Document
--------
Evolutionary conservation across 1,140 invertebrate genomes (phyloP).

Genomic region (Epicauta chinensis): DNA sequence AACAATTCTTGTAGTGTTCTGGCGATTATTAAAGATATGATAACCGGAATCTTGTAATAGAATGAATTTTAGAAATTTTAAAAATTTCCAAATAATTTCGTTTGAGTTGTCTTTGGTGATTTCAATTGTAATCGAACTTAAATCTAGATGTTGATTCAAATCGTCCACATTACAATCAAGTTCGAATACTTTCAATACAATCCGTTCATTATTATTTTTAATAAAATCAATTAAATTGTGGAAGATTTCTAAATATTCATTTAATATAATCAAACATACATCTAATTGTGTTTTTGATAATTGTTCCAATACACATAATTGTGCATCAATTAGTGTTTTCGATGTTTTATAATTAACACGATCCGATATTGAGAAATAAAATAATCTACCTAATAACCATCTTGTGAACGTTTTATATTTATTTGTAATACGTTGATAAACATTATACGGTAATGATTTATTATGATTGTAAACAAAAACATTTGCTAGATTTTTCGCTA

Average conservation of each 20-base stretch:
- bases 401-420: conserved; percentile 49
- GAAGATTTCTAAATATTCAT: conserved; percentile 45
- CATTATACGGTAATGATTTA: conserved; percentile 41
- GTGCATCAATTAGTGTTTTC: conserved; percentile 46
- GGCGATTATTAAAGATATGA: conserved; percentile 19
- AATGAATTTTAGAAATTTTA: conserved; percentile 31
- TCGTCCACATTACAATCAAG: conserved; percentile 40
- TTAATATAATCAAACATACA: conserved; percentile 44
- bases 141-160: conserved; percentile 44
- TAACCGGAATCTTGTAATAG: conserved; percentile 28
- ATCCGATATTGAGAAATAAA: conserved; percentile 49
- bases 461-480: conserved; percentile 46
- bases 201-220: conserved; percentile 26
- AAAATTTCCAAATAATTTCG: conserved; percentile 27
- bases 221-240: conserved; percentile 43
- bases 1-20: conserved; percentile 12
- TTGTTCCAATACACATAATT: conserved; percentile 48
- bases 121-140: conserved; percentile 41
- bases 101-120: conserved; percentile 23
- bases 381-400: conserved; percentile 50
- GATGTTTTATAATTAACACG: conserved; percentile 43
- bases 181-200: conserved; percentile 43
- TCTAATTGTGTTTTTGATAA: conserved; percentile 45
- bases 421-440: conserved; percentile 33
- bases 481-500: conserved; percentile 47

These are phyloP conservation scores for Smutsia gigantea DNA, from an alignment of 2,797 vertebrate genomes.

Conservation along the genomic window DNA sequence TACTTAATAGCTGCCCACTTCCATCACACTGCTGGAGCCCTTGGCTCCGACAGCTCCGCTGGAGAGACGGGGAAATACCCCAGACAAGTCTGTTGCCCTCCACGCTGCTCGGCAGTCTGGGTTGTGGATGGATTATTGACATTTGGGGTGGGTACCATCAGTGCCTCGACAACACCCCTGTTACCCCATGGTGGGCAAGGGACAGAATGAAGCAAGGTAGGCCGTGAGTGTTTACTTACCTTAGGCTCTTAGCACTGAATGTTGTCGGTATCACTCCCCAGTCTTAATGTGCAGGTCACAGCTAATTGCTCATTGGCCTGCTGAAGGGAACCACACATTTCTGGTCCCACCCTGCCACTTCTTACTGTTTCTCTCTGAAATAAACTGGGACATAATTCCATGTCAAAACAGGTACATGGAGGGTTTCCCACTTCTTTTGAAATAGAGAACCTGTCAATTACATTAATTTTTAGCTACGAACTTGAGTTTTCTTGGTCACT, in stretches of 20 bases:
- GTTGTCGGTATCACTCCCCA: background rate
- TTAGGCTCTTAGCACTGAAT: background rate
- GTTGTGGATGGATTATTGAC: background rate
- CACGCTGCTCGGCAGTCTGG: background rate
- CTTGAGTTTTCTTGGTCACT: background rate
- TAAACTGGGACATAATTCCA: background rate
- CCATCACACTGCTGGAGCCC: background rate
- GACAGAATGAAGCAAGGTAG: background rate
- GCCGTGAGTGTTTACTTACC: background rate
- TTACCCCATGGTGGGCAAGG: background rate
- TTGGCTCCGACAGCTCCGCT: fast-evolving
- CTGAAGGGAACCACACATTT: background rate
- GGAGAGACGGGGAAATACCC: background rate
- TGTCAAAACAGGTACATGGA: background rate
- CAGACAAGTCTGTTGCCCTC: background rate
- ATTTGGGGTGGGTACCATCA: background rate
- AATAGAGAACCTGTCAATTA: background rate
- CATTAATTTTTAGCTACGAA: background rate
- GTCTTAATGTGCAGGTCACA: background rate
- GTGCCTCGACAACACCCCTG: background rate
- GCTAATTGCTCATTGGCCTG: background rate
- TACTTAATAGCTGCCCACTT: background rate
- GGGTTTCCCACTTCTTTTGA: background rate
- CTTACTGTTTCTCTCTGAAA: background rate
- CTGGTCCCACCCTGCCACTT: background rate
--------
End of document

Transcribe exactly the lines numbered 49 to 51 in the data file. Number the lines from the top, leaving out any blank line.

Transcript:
- GTCTTAATGTGCAGGTCACA: background rate
- GTGCCTCGACAACACCCCTG: background rate
- GCTAATTGCTCATTGGCCTG: background rate